Mallory Primm
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The King’s Birthday and Other Political Matters

April 20, 2009 @ 6:43 AM | Permalink

Swaziland is an anomaly politically. Indeed it is this very reason that I am able to do research at all. I found Swaziland particularly interesting because it has a state sanctioned dual court system of formal Roman-Dutch style magistrate’s courts as well as traditional Swazi National Courts which arbiter on smaller matters as well as matters of the euphemistic Swazi Law and Custom. But the dual court system is the least glaringly intriguing aspect of Swaziland’s government. Going around Swaziland this month it is impossible to ignore that it King is celebrating his 41st birthday.

Although less extravagant than last years “40/40 Celebration” which commemorated the King’s 40th birthday as it coincided with 40 years of Swazi independence, this year’s celebration also was quite an affair. On every light post (working or not) between the airport at Matsapa, the industrial center in Manzini and the capital in Mbabane hangs a banner with the King’s face smiling out alternating with the traditional Swazi shield and Spear. The newspaper on Friday included a 52 page “King’s Birthday Supplement” that followed the king from birth through his recent meeting with Mugabe and the recently ousted president of Madagascar, Ravalomanana. The entire newspaper is littered with large ads by various Swazi and foreign companies and organization expressing fond birthday wishes for the King.

But despite the adoration, the King doesn’t really seem to be the greatest guy. Despite his expensive taste in cars, his affinity for polygamy and ability to take advantage of every photo opportunity with foreign leaders (including a constant parade of businessmen from Kuwait and Dubai) the King doesn’t seem to be too involved in the country’s politics, which seemed to have steamed up of late.

The King signed a new constitution into effect in 2005. There is a 30 member Senate, 10 of which are elected by the House of Assembly, 20 of which are appointed by the King. The House consists of about 75 members, 10 of which are appointed by the King. Of note, the constitution also provided from free primary education by 2009. Well, here we are in 2009 and the protestors (some being beaten by police and some beating the police) on the streets are a good indication that this has yet to be achieved. A union took the government to court over this discrepancy and the High Court ruled that the government indeed legally did need to provide free primary education. The government responded by issuing a press statement in the newspaper effectively saying, “We’re trying. Hold tight ‘til 2015.”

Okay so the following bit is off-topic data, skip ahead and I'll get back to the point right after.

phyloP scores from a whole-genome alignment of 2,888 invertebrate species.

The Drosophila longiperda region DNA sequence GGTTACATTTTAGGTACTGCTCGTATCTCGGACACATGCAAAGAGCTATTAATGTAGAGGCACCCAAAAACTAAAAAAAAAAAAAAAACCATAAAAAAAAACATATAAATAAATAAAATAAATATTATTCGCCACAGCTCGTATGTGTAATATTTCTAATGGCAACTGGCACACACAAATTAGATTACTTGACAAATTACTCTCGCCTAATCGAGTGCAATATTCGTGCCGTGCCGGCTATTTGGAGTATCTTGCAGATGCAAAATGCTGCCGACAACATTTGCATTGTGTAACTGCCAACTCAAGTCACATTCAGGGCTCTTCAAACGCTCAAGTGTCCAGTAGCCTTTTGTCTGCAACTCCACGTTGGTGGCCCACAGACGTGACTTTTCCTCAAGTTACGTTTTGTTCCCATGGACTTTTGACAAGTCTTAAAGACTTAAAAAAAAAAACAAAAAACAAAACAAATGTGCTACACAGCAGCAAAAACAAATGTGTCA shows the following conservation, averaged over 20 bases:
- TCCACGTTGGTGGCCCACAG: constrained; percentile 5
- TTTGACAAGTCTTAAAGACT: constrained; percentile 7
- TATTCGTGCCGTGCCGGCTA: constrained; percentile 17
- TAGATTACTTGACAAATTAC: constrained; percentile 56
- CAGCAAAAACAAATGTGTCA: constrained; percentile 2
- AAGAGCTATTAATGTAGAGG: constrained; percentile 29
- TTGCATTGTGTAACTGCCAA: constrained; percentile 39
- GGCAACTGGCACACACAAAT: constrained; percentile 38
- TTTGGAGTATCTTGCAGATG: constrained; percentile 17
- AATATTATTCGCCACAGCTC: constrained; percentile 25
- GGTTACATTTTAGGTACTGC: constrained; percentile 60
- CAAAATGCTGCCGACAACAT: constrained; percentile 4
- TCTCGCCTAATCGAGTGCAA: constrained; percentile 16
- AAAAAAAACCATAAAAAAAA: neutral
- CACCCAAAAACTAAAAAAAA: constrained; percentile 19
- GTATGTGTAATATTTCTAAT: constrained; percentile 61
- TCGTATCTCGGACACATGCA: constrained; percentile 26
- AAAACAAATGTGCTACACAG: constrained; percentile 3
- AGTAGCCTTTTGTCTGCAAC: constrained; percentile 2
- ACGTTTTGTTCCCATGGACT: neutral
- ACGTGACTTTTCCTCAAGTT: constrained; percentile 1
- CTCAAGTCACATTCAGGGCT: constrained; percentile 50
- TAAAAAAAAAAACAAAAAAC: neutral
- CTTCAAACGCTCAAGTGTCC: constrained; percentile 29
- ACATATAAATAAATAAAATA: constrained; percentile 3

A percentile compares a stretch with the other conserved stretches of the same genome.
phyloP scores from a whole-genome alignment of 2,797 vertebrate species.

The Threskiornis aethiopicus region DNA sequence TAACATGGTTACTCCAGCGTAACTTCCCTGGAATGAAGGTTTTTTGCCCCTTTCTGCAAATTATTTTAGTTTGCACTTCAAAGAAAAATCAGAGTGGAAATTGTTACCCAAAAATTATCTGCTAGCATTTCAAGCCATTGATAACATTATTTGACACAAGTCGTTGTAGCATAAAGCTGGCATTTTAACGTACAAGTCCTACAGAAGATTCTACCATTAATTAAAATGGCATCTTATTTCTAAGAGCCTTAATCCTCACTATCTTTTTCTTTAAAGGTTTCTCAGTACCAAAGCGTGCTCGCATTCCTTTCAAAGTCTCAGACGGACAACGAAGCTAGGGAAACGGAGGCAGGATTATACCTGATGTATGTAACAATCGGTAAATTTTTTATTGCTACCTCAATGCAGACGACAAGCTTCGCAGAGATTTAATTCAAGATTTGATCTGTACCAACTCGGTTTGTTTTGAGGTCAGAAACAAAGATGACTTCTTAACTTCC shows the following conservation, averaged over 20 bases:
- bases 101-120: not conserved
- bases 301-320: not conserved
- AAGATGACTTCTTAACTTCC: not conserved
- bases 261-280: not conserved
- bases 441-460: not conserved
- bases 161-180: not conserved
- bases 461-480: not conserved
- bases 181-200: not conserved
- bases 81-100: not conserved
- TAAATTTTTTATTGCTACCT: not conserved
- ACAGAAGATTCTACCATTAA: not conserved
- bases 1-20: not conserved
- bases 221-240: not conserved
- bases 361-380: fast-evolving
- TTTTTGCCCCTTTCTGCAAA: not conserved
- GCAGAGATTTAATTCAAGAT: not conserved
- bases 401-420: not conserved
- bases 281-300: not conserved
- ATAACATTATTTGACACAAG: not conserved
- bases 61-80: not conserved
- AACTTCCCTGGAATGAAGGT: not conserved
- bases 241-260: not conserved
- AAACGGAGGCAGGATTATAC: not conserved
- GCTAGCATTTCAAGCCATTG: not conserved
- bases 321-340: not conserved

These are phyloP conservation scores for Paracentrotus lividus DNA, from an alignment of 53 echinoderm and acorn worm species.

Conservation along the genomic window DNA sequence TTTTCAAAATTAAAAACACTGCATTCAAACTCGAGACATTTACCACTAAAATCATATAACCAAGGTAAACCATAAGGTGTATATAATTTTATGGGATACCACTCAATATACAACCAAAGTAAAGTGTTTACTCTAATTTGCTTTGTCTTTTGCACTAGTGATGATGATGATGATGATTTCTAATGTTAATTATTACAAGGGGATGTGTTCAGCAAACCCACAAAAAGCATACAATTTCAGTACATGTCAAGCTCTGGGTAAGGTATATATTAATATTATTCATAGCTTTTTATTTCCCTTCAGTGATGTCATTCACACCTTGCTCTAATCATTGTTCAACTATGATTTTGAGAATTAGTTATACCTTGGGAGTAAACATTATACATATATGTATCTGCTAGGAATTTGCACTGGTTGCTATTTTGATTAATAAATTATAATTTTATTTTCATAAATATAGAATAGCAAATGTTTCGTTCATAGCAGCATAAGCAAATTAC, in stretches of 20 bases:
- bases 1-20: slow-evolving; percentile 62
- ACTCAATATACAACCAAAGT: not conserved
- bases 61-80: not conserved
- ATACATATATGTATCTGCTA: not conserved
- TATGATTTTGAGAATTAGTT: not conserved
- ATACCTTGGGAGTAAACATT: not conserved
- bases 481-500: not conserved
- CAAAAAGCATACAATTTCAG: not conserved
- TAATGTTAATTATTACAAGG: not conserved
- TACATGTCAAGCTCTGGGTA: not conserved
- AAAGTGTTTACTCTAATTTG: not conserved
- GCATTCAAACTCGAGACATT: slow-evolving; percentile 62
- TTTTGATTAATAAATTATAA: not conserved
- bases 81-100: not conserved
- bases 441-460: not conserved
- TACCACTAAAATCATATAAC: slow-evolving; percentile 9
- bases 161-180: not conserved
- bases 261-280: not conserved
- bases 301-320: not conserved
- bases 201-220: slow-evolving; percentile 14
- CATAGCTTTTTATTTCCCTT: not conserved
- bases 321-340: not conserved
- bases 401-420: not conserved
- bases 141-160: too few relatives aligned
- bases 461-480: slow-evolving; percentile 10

Another issue that tends to make the news are the sinister activities of various groups outlawed by the Suppression of Terrorism Acts. This includes every political party. Although we joke about the destructive behavior of politicians, very few can be deemed terrorists – unless you’re in Swaziland. Here outlawed parties’ leaders are jailed, and as one case currently being heard at the High Court insists, tortured. It sounds faintly reminiscent of an old party called the ANC and a man named Nelson.

Despite all the political hiccups, the stadium at the trade fair grounds in Manzini were packed with people baking in the sun to celebrate the King’s birthday. Men showed enough thigh beside there animal skin loin cloths to make this girl blush and every other woman wore brightly colored cloth tied around her shoulder, usually with the King’s face on it. I stood in the sweltering heat, pressed against several other sweaty bodies listening to the King, in full military uniform, make promises to his people.


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A good lesson for us all

Nicolle OConnor on Country Western and other Music in Swaziland 2009-06-11

just wondering if you have published any results?

David Broska on Into the Field 2010-06-19

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